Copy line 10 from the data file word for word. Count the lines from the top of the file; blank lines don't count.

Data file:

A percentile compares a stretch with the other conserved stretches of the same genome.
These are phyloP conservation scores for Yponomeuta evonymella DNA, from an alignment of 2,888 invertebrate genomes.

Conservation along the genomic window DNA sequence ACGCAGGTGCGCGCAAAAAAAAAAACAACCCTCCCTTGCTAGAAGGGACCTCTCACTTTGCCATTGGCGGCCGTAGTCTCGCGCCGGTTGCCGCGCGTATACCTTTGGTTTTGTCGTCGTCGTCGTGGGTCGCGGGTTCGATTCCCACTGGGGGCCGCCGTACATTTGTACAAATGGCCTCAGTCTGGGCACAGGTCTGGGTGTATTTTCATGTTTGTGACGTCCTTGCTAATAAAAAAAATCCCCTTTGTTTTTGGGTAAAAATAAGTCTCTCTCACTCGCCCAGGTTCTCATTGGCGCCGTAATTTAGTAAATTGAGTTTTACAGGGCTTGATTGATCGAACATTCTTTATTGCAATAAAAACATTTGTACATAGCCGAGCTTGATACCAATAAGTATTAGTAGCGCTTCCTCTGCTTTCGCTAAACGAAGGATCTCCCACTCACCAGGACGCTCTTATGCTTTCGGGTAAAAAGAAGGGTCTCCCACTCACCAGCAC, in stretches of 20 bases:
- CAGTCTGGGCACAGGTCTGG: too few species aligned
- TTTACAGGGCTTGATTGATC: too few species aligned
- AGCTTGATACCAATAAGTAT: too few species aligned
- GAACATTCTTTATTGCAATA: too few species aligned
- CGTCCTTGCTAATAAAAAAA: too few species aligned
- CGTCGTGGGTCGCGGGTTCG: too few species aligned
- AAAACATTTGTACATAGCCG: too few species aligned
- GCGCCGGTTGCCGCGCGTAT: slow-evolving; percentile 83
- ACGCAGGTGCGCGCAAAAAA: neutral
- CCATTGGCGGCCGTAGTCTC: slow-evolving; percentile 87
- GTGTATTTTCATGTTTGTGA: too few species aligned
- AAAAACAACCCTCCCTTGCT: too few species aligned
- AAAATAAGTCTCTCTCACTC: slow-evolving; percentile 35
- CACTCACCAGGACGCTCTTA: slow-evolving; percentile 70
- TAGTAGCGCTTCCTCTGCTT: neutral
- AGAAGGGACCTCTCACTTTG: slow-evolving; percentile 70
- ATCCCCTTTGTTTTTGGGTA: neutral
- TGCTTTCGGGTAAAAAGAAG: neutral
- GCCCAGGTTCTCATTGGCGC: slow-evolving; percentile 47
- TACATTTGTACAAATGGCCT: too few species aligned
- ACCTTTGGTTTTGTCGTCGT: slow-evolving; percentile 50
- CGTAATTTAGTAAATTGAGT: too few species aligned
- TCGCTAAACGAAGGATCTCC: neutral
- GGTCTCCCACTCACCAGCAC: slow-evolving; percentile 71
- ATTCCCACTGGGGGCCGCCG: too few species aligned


- AAAACATTTGTACATAGCCG: too few species aligned